In the landscape business of Plant Zone 8b of sunny Charleston, South Carolina most of my clients believe it or not are transplants. The most common mistakes made by plant lovers new to the area have to do with underestimating the sun and the heat. And how do we battle the heat here in Charleston, South Carolina…. water. We beat the heat on the beach of the Atlantic Ocean, floating down the Edisto, in the water of the beer at Shem Creek or gigging frogs in the swamps of the Low Country. We cannot live without water and unless you are a Xeriscaper, neither can your plants.
Plants planted downhill or at a lower grade than the lawn, house or other plants will receive more water due to surface runoff than those on top of a hill.Plants suited for our zone do pretty well in the constant high humidity.It is when there is a significant increase in the fluctuation between low to high humidity levels that I feel their needs to be more water applied to plant material.
It is up to you to pay attention to your landscape and determine if it needs more or less water. Using the above factors will help you when starting to figure out set minutes and frequency, every landscape is different, because every location has a different sun orientation, existing elements to contend with and so on and so forth.
Have you found a watering schedule that works great for you? Share and help a fellow transplant.
Too much and not enough, for some of us that is the story of our lives…and dang it all when we get it just right? Your plants may be wondering the same thing; shall we see?
1) How to water, that is the question? Distinguishing between over-watered and under-watered can be difficult as in symptoms of either tend to be similar. Optimal plant growth comes from the porridge being “just right,” as in not too much water, not too little water but just the right amount. In both cases plants will appear droopy, wilty even. There is also a possibility of leaf discoloration – if either the leaves are turning yellow and dropping and/or have already turned brown starting at the tips/edges. Please do not confuse yellowing leaves with leaves that are turning a lighter shade of green; this in most cases signifies an iron deficiency, a topic we’ll cover at a later date. All of the afore mentioned symptoms mean the plant is stressed and the only way to tell if it is too much water or not enough is to in fact put your finger in the dirt. If the soil surrounding the root ball is moist then the poor thing is receiving too much water, if it is bone dry…then obviously not enough. The soil test only holds true if the soil was amended upon planting and/or the hole for the plant was dug correctly.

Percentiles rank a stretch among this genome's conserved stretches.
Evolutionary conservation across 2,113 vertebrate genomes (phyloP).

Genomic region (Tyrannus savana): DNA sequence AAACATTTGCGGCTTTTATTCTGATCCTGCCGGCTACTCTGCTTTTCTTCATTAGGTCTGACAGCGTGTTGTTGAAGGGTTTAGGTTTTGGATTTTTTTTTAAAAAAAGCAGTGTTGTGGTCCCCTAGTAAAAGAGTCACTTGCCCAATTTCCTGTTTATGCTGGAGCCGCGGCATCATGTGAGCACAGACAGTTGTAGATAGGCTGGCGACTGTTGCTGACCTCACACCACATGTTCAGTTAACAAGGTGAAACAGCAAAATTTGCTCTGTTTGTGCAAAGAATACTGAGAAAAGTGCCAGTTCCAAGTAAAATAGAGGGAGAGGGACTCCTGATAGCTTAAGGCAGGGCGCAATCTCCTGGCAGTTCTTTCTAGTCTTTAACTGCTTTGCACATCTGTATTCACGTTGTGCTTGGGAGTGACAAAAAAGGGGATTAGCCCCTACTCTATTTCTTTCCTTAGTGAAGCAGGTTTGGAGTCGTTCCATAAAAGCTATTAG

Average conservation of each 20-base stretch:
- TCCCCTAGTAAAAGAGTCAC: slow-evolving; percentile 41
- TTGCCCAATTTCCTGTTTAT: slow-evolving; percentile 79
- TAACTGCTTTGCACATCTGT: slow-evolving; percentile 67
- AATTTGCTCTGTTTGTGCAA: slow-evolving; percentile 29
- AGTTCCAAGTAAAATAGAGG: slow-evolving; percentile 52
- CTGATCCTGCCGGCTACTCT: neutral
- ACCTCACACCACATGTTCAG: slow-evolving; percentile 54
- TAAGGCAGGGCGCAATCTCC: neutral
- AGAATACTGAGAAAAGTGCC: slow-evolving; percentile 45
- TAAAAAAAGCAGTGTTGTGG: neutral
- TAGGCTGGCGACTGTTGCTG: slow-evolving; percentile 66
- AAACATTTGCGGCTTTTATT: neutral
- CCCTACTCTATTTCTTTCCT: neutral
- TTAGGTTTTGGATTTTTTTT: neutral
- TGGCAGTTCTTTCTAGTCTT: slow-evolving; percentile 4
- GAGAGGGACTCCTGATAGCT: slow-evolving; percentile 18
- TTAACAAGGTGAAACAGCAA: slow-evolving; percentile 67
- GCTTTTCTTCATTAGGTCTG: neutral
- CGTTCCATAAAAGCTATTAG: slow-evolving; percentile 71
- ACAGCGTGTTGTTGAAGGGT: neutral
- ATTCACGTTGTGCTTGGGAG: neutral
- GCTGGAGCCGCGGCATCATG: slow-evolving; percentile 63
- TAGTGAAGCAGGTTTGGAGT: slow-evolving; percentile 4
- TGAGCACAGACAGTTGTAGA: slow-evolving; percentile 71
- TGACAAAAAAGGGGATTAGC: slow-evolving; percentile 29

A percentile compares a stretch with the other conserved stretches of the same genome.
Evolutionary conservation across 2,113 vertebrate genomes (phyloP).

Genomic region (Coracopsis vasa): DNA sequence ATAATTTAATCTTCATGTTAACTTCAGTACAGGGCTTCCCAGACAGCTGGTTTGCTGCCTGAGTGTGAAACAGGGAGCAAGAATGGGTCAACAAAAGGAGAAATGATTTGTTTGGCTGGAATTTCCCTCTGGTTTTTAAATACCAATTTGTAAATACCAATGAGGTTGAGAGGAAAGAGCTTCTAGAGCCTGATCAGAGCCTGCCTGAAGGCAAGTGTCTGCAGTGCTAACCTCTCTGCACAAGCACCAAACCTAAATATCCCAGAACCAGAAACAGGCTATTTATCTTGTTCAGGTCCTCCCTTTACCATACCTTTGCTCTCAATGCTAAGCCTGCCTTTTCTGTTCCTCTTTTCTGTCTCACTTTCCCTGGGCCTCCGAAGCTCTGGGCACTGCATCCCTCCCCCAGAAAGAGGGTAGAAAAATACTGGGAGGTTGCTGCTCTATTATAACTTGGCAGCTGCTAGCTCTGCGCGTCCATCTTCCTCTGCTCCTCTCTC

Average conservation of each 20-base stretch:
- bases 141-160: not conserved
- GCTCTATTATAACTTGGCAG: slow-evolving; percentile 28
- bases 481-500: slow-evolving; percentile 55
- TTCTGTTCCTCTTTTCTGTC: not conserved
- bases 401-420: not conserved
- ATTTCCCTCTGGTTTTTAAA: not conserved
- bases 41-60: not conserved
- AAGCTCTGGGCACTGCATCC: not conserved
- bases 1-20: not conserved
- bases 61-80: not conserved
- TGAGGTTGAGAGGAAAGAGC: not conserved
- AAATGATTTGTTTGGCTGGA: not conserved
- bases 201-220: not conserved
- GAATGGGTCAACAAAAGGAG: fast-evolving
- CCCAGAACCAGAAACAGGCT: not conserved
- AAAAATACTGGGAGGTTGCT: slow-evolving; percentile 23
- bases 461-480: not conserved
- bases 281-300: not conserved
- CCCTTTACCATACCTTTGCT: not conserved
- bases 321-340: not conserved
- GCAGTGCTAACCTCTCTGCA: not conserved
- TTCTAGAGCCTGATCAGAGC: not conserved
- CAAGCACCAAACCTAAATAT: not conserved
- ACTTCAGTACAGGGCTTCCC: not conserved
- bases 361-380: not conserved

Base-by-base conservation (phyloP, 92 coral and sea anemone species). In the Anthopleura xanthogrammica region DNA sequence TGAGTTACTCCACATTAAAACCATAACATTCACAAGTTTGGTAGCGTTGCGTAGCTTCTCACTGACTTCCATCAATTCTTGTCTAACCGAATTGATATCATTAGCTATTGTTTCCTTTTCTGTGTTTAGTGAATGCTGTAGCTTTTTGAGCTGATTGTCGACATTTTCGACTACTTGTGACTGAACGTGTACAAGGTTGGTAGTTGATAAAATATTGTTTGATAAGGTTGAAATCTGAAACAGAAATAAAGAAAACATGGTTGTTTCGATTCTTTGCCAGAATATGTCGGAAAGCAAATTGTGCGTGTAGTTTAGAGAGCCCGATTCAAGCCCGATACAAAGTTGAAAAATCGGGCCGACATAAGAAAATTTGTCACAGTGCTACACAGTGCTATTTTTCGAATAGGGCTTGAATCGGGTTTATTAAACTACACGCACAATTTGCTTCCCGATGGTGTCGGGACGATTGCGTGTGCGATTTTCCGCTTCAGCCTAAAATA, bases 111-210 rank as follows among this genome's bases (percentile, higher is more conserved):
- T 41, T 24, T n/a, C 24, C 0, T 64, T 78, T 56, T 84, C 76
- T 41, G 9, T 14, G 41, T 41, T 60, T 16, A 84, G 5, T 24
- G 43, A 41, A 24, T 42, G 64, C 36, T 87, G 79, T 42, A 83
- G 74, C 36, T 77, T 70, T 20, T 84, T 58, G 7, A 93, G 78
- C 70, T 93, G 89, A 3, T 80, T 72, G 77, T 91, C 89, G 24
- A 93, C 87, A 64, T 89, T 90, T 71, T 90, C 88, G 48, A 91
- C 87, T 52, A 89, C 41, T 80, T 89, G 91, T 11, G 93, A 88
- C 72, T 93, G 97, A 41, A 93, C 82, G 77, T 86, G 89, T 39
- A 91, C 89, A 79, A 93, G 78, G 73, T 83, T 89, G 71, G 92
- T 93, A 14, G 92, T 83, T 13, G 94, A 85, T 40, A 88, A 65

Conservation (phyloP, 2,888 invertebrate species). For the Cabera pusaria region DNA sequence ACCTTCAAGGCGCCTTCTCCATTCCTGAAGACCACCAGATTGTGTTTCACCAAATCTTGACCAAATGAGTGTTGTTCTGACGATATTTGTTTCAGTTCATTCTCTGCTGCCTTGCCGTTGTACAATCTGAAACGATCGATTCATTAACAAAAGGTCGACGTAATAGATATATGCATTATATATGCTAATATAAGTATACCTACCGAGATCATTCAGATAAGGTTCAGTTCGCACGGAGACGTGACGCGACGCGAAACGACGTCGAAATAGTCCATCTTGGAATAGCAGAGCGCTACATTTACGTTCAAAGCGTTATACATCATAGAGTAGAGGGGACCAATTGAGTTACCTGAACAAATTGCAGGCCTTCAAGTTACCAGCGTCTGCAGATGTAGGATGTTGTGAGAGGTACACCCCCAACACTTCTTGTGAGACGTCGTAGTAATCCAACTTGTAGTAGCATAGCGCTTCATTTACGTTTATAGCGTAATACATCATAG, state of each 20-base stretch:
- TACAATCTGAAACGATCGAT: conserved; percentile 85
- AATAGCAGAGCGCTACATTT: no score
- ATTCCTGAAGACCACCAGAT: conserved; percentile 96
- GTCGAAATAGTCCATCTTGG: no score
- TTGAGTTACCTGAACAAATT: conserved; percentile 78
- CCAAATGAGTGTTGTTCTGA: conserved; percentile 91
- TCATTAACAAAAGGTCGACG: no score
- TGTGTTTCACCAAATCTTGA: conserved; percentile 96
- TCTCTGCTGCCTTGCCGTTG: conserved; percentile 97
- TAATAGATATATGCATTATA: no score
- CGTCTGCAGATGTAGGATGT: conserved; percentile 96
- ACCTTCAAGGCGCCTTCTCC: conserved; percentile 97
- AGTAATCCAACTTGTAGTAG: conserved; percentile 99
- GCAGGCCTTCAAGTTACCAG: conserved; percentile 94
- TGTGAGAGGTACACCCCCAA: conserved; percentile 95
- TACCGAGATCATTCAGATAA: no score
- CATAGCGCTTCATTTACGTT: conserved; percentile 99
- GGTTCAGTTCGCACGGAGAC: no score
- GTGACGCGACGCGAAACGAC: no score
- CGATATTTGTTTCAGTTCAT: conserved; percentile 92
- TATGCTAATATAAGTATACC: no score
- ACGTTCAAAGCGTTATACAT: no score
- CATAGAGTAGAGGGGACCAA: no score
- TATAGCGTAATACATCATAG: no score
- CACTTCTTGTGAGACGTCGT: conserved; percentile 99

2) The ‘Soup Bowl’ Effect. A landscape planted correctly will have soil amendments to help break up the terrible clay or multitudes of sand here. Let us say for example you are planting in solid clay, the backfill from which the foundation of your house was dug, tierra el diablo. You’d be hard-strapped to find a plant that thrives in this stuff I promise and for many reasons. First off, it holds very little nutrients that plants require to thrive and secondly it is so thick and compact that it is nearly impossible for the fragile roots of a young plant to penetrate. When landscaping in this kind of earth it is essential that the soil is amended either via topsoil, compost, small amounts of sand…you know the good stuff. It is also essential to install the plant material in this type of earth roughly 2” above grade and in a hole twice the width of the root ball. If the above three things are not done, you my friends will have the ‘Soup Bowl’ Effect. We all know that here in South Carolina it never showers lightly, it’s never a slight sprinkle; it is either a monsoon, a downpour or nada. The surface rainwater has difficulty penetrating solid clay and will always follow the path of least resistance. If you’ve planted in it, you loosened the soil in the hole of which your newly installed shrub/perennial/tree is housed. Where do you think that water is going to go? The hole you just dug for your plant fills up with water that can’t drain anywhere else (because it is hard clay) thus causing your plant to stress and eventually succumb to root rot. This is the only case in which testing the soil of a stressed plant at the top of the root ball will prove faulty. The water issue is underground, in the hole dug for the shrub and exists because improper site preparations. This issue will also hold true if plants were installed incorrectly and the drip system is on longer than it should be.
Home improvements, landscaping included, take money and energy. And unless you have a Money Tree and a Minion hiding in your backyard, I’m willing to bet you don’t want to have to do things twice and or have to replace dead shrubbery. Horror stories anyone?
In the landscape business of Plant Zone 8b of sunny Charleston, South Carolina most of my clients, believe it or not, are transplants.
Transplant, in all its verbal glory, by definition means to move from one place to another; be it a plant, an organ or a family. I myself cannot claim to be a native as I also hail from the northern territory. But to be honest, good ol’ fashioned southern hospitality has made it hard to remember where the definitive line must be drawn of my former Yankee self and my new ‘Southern Business Owner’ identity. People are an accumulation of their total life experiences which is especially beneficial when speaking plant. Experiencing life in various geographical plant zones allows me to be an asset for you, my fellow transplant. Most have yet come to understand the climate’s role in the life of their landscape here in South Carolina.
I would say that the most common mistakes made by plant lovers new to the area have to do with underestimating the sun and the heat. Here are a few nuggets of information to get you started:
Any plant varieties you have questions about?